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The stunning objects which made our Decorative Arts Auction soar to success

The world’s passion for Decorative Arts knows no bounds with impressive hammer prices achieved for an eclectic mix of items in Hansons Auctioneers’ February 2018 Decorative Arts and Design Auction. The star lot was a painting by Mary Fedden (below) which soared to £14,000, believed to be a record. Here, Hansons’ Decorative Arts valuer John Keightley reveals the highlights.

A busy auction room and plenty of online registrations and commission bids set the tone for one of the most successful auctions of the department.

Silver kicked us off with a design classic by Sheffield silversmith David Mellor. His Pride tea set in silver plate made £240. Meanwhile, a Liberty silver christening mug, which sparked much presale interest, sold for £270 and an exceptionally well made set of menu holders by Sampson Mordan went for £380.


Continuing the success of silver, but in jewellery form, a beautiful Norwegian enamelled silver brooch flew away for £420; a striking Modernist necklace, by renowned silversmith Graham Watling, sold for £290 and a Victorian Celtic brooch made its way back to Ireland for £270.”

A collection of pens and writing instruments was one of the biggest sections, with 100 lots. The highlights were two Japanese lacquer pens by the most prized manufacturer Namiki. A desk pen, signed by the artist, sold for £1,250 while a completely plain black example made £460. Both had heavy competition from Japanese bidders, but they eventually sold to Italy.


Ceramics attracted many room bidders and sold exceptionally well across the board. Tiles in particular attracted fierce bidding. A De Morgan galleon tile sold for £370, while Aesthetic Movement tiles by Robert Minton Taylor and Moyr Smith sold for £480 and £180 respectively.

A superb private collection of Bernard Moore miniatures and some larger pieces, all sold extremely well, with an exhibition quality temple jar making £1,900.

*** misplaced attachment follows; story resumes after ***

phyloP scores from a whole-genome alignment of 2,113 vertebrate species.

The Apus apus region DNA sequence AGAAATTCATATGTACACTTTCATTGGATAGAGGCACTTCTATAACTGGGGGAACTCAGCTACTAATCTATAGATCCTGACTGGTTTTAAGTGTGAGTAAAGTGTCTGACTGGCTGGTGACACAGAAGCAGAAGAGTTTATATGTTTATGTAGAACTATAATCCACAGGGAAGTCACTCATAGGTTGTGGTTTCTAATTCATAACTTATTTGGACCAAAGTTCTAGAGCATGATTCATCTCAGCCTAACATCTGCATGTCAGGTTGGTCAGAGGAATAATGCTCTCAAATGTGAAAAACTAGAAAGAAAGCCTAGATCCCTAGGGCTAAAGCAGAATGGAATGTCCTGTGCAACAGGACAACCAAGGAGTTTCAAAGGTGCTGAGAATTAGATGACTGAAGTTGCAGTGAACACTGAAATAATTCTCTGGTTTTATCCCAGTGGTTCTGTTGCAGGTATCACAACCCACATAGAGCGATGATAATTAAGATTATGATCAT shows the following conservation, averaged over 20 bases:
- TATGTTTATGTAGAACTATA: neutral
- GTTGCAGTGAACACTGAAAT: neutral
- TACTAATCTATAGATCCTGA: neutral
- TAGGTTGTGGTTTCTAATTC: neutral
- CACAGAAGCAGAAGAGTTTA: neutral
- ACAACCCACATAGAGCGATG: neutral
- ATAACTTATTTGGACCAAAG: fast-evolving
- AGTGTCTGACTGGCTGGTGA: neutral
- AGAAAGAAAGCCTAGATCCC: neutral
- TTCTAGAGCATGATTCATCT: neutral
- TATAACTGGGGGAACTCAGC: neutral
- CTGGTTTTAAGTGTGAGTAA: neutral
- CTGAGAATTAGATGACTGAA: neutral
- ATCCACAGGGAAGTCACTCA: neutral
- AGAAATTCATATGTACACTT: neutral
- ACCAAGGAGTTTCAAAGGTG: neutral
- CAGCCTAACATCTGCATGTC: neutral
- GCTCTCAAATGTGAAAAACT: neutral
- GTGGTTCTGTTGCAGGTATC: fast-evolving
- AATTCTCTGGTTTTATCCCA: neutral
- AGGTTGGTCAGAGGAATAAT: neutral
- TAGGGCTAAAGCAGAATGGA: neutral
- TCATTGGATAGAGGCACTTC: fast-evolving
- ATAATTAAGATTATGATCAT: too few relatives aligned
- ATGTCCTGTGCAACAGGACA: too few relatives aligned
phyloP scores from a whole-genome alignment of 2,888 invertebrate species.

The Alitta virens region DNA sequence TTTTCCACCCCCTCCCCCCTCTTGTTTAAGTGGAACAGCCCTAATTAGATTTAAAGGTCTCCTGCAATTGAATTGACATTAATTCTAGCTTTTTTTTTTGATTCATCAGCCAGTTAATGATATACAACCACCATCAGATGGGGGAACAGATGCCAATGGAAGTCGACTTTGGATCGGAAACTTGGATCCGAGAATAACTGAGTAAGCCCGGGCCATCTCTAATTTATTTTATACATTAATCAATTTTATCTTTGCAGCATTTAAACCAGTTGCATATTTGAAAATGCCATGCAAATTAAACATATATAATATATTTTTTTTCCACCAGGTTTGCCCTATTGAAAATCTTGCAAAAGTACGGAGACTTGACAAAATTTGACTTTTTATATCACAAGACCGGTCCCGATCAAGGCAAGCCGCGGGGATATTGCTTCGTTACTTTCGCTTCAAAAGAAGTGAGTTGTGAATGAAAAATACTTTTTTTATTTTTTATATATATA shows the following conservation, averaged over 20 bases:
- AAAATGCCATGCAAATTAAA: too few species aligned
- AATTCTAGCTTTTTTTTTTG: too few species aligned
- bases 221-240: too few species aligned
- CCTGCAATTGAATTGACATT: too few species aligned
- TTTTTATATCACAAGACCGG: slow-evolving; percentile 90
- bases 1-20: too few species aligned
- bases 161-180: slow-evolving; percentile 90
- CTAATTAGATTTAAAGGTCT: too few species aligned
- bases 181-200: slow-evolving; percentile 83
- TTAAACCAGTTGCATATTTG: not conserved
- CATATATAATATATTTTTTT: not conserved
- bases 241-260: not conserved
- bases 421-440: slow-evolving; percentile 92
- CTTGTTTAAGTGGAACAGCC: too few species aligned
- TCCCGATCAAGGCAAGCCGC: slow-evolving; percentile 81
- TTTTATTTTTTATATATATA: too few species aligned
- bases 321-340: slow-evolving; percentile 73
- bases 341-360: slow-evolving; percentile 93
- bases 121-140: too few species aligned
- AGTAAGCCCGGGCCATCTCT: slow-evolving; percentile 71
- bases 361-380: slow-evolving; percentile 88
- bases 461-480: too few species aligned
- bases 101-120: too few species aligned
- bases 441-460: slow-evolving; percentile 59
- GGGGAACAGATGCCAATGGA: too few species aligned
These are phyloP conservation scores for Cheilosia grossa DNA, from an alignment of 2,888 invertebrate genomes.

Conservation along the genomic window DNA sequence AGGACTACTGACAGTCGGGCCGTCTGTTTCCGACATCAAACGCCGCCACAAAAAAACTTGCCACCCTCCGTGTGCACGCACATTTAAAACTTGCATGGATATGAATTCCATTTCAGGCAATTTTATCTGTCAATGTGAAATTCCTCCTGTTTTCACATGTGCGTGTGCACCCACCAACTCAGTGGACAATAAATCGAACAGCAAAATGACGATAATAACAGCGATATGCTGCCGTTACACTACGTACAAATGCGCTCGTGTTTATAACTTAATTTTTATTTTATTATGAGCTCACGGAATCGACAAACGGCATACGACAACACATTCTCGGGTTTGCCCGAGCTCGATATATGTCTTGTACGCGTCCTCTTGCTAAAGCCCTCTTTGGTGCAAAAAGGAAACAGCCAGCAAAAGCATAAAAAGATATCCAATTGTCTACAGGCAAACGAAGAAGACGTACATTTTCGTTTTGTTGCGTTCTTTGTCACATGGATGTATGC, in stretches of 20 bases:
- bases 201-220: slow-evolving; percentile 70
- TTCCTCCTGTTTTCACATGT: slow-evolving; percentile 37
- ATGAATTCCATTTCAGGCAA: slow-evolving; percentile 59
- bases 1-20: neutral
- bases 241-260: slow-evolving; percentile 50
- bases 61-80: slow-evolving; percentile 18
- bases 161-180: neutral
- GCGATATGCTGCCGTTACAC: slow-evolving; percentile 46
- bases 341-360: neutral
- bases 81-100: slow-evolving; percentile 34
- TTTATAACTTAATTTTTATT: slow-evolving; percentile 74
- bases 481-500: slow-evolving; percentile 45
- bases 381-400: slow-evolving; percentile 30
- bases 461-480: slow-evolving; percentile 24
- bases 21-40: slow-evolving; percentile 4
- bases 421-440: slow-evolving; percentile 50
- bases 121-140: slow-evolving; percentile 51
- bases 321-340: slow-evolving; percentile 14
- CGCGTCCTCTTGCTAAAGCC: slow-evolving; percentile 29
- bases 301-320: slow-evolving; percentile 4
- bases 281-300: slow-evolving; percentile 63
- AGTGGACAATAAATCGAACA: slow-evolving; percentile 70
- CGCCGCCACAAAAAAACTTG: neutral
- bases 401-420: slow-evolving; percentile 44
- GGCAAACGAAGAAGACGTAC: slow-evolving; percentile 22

A miniature moonflask type vase, by Royal Doulton in the famous Sung range, sold to a private buyer for £1,000.

Moorcroft Eventide vases sold well, as did a salt glazed fish vase, making £1,800.


But it wasn’t just Arts and Crafts and art pottery that sparked high bids in this section - 1960s and 70s ceramics did equally well. Troika vases made between £520 for an early chimney flask by Stella Benjamin, to £420 for an anvil vase and £390 for a double base vase.

Artist Glyn Colledge, from Denby, Derbyshire, made his mark when a rare Cheviot bottle vase sold for £500. Another design classic by Eric Ravilious, his 1953 Coronation mug, sold above estimate at £180.

The glass section also had excellent and more affordable pieces for our buyers, but the star of the section was a rare pair of Loetz vases, in a striking green and bright orange colourway, from 1911, selling to a telephone bidder for £1,150.

Works of Art continued the trend, with a Glasgow School brass candle sconce, probably by Margaret Gilmour, making £370, a Lorenzl figure selling for £500 and three Modernist Art Deco style mirrors selling for £600.


There had been much interest in a superb collection of privately sourced prints by woodblock artist Arthur Rigden Read,featuring more than 30 unframed lots, many with multiples. The collection as a whole realised £11,885.

Other prints, including two by Julian Trevelyan, made £680 and £980. But it was Trevelyan’s wife, Mary Fedden, who stole the show with her watercolour and gouache painting of two cats selling for what is believed to be a record price for a work on paper by the artist, £14,000.

The work, painted in 1981, was exceptional not only for its size, but for the fact that it had two cats, as well as the iconic St Ives coastal backdrop and still life table arrangement which makes her works so desirable among collectors today. With four telephones competing, it eventually sold to a private buyer on the internet in Scotland.

Paintings by Modern British Artists including Joan Gilchrest, John Bratby and Feliks Topolski sold well, making £1,00, £540 and £400 each, while work by a Nottinghamshire artist, Paul Waplington, caught the interest of bidders, selling for £840.

To finish off an exciting and energetic auction, the furniture section closed the auction on a high with a 100% sale rate in this area. An Arts and Crafts bureau made £520, while works by Derbyshire craftsman Rupert Griffiths sold for £460 and £440. A pair of Danish chairs made £350 and English modernist furniture in the Danish style, by John Herbert sold for a total of £360 for a set of chairs and a dining table.